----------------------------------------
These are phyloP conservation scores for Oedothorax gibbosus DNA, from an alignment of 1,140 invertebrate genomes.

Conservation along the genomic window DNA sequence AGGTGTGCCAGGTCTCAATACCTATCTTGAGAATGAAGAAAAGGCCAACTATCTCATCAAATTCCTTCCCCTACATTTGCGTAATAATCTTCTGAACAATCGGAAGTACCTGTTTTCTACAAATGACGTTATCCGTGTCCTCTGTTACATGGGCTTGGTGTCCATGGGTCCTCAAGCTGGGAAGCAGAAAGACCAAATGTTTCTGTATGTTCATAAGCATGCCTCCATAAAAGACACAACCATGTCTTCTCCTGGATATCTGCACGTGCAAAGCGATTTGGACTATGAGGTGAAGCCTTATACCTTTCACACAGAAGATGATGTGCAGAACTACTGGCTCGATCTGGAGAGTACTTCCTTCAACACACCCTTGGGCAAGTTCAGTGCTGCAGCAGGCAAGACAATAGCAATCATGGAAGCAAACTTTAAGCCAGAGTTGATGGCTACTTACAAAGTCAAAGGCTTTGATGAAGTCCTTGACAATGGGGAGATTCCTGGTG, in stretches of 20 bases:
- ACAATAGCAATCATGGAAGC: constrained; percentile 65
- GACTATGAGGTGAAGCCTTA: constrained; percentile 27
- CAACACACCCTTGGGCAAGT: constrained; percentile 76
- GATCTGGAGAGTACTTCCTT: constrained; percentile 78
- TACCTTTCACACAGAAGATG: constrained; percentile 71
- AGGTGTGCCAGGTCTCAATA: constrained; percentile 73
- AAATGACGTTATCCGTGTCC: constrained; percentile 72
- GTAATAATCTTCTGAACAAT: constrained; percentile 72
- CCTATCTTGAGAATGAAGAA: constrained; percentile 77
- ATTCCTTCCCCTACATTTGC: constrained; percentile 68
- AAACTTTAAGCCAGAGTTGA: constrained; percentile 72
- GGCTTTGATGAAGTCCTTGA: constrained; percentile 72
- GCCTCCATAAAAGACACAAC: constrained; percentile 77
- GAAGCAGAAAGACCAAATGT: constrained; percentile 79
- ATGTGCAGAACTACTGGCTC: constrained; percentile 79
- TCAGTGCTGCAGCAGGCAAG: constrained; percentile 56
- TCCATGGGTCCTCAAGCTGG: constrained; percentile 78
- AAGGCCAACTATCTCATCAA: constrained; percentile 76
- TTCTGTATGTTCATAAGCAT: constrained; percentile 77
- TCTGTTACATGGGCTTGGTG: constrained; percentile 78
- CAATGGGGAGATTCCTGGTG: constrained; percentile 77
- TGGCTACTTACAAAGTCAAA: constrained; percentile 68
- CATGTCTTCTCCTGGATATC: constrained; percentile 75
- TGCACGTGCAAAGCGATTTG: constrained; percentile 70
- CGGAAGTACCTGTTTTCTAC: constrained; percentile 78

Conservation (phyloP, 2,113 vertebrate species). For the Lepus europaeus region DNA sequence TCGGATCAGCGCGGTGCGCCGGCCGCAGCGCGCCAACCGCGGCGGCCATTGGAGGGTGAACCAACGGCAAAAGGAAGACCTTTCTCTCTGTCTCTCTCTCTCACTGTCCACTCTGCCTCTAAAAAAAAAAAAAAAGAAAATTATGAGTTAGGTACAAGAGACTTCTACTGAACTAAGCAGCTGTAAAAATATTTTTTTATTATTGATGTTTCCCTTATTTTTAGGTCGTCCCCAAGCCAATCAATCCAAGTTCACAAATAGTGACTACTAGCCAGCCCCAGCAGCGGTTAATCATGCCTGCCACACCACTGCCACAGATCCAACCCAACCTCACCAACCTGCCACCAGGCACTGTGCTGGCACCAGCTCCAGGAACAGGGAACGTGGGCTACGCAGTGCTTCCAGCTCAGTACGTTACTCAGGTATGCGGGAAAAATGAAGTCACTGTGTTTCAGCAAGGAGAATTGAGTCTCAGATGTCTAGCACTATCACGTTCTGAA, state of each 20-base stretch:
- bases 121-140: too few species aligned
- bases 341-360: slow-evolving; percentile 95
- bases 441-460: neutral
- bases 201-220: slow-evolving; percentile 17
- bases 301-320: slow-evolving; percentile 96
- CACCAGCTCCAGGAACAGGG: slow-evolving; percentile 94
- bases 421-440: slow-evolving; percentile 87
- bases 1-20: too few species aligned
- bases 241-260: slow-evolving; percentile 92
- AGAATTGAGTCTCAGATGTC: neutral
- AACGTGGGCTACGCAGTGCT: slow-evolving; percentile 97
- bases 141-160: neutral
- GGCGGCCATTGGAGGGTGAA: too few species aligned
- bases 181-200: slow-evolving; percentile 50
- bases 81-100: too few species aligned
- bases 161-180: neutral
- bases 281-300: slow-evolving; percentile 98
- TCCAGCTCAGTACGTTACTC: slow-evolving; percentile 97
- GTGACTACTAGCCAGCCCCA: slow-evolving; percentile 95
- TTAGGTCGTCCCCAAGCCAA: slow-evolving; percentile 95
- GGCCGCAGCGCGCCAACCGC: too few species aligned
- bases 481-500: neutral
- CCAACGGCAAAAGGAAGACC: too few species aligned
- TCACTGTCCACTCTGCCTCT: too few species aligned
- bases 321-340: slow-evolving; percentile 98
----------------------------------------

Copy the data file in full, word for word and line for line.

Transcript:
These are phyloP conservation scores for Oedothorax gibbosus DNA, from an alignment of 1,140 invertebrate genomes.

Conservation along the genomic window DNA sequence AGGTGTGCCAGGTCTCAATACCTATCTTGAGAATGAAGAAAAGGCCAACTATCTCATCAAATTCCTTCCCCTACATTTGCGTAATAATCTTCTGAACAATCGGAAGTACCTGTTTTCTACAAATGACGTTATCCGTGTCCTCTGTTACATGGGCTTGGTGTCCATGGGTCCTCAAGCTGGGAAGCAGAAAGACCAAATGTTTCTGTATGTTCATAAGCATGCCTCCATAAAAGACACAACCATGTCTTCTCCTGGATATCTGCACGTGCAAAGCGATTTGGACTATGAGGTGAAGCCTTATACCTTTCACACAGAAGATGATGTGCAGAACTACTGGCTCGATCTGGAGAGTACTTCCTTCAACACACCCTTGGGCAAGTTCAGTGCTGCAGCAGGCAAGACAATAGCAATCATGGAAGCAAACTTTAAGCCAGAGTTGATGGCTACTTACAAAGTCAAAGGCTTTGATGAAGTCCTTGACAATGGGGAGATTCCTGGTG, in stretches of 20 bases:
- ACAATAGCAATCATGGAAGC: constrained; percentile 65
- GACTATGAGGTGAAGCCTTA: constrained; percentile 27
- CAACACACCCTTGGGCAAGT: constrained; percentile 76
- GATCTGGAGAGTACTTCCTT: constrained; percentile 78
- TACCTTTCACACAGAAGATG: constrained; percentile 71
- AGGTGTGCCAGGTCTCAATA: constrained; percentile 73
- AAATGACGTTATCCGTGTCC: constrained; percentile 72
- GTAATAATCTTCTGAACAAT: constrained; percentile 72
- CCTATCTTGAGAATGAAGAA: constrained; percentile 77
- ATTCCTTCCCCTACATTTGC: constrained; percentile 68
- AAACTTTAAGCCAGAGTTGA: constrained; percentile 72
- GGCTTTGATGAAGTCCTTGA: constrained; percentile 72
- GCCTCCATAAAAGACACAAC: constrained; percentile 77
- GAAGCAGAAAGACCAAATGT: constrained; percentile 79
- ATGTGCAGAACTACTGGCTC: constrained; percentile 79
- TCAGTGCTGCAGCAGGCAAG: constrained; percentile 56
- TCCATGGGTCCTCAAGCTGG: constrained; percentile 78
- AAGGCCAACTATCTCATCAA: constrained; percentile 76
- TTCTGTATGTTCATAAGCAT: constrained; percentile 77
- TCTGTTACATGGGCTTGGTG: constrained; percentile 78
- CAATGGGGAGATTCCTGGTG: constrained; percentile 77
- TGGCTACTTACAAAGTCAAA: constrained; percentile 68
- CATGTCTTCTCCTGGATATC: constrained; percentile 75
- TGCACGTGCAAAGCGATTTG: constrained; percentile 70
- CGGAAGTACCTGTTTTCTAC: constrained; percentile 78

Conservation (phyloP, 2,113 vertebrate species). For the Lepus europaeus region DNA sequence TCGGATCAGCGCGGTGCGCCGGCCGCAGCGCGCCAACCGCGGCGGCCATTGGAGGGTGAACCAACGGCAAAAGGAAGACCTTTCTCTCTGTCTCTCTCTCTCACTGTCCACTCTGCCTCTAAAAAAAAAAAAAAAGAAAATTATGAGTTAGGTACAAGAGACTTCTACTGAACTAAGCAGCTGTAAAAATATTTTTTTATTATTGATGTTTCCCTTATTTTTAGGTCGTCCCCAAGCCAATCAATCCAAGTTCACAAATAGTGACTACTAGCCAGCCCCAGCAGCGGTTAATCATGCCTGCCACACCACTGCCACAGATCCAACCCAACCTCACCAACCTGCCACCAGGCACTGTGCTGGCACCAGCTCCAGGAACAGGGAACGTGGGCTACGCAGTGCTTCCAGCTCAGTACGTTACTCAGGTATGCGGGAAAAATGAAGTCACTGTGTTTCAGCAAGGAGAATTGAGTCTCAGATGTCTAGCACTATCACGTTCTGAA, state of each 20-base stretch:
- bases 121-140: too few species aligned
- bases 341-360: slow-evolving; percentile 95
- bases 441-460: neutral
- bases 201-220: slow-evolving; percentile 17
- bases 301-320: slow-evolving; percentile 96
- CACCAGCTCCAGGAACAGGG: slow-evolving; percentile 94
- bases 421-440: slow-evolving; percentile 87
- bases 1-20: too few species aligned
- bases 241-260: slow-evolving; percentile 92
- AGAATTGAGTCTCAGATGTC: neutral
- AACGTGGGCTACGCAGTGCT: slow-evolving; percentile 97
- bases 141-160: neutral
- GGCGGCCATTGGAGGGTGAA: too few species aligned
- bases 181-200: slow-evolving; percentile 50
- bases 81-100: too few species aligned
- bases 161-180: neutral
- bases 281-300: slow-evolving; percentile 98
- TCCAGCTCAGTACGTTACTC: slow-evolving; percentile 97
- GTGACTACTAGCCAGCCCCA: slow-evolving; percentile 95
- TTAGGTCGTCCCCAAGCCAA: slow-evolving; percentile 95
- GGCCGCAGCGCGCCAACCGC: too few species aligned
- bases 481-500: neutral
- CCAACGGCAAAAGGAAGACC: too few species aligned
- TCACTGTCCACTCTGCCTCT: too few species aligned
- bases 321-340: slow-evolving; percentile 98